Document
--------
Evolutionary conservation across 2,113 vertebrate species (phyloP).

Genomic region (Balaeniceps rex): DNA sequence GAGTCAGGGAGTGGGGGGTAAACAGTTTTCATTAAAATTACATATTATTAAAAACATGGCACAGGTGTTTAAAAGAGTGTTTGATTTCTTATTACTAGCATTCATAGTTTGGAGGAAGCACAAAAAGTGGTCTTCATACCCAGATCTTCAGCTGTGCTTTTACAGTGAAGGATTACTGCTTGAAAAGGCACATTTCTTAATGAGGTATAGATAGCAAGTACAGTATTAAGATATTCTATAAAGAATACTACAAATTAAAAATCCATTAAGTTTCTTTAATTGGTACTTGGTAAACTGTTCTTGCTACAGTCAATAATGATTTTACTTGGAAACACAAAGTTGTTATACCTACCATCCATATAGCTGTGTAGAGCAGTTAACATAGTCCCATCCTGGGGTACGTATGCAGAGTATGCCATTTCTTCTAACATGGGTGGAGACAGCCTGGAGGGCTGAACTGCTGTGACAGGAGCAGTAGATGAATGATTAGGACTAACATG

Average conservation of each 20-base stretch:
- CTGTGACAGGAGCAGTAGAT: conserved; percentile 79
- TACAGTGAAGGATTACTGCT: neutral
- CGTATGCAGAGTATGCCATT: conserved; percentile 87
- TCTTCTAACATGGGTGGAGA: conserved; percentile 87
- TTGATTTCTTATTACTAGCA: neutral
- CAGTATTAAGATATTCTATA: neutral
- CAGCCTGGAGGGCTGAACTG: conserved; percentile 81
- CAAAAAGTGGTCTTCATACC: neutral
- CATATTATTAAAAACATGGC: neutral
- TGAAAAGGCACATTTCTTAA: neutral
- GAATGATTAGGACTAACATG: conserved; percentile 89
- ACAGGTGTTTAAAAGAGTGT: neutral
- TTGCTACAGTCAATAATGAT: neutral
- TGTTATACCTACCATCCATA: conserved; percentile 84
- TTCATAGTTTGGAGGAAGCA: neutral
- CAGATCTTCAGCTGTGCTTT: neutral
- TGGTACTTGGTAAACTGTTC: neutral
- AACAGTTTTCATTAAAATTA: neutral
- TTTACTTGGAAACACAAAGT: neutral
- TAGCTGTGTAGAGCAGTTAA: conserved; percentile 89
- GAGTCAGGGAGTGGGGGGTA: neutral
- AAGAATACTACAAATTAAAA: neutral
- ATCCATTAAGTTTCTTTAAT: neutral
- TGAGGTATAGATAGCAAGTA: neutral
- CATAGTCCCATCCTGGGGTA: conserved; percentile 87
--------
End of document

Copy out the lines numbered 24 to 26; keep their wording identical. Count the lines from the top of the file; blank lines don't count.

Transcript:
- GAGTCAGGGAGTGGGGGGTA: neutral
- AAGAATACTACAAATTAAAA: neutral
- ATCCATTAAGTTTCTTTAAT: neutral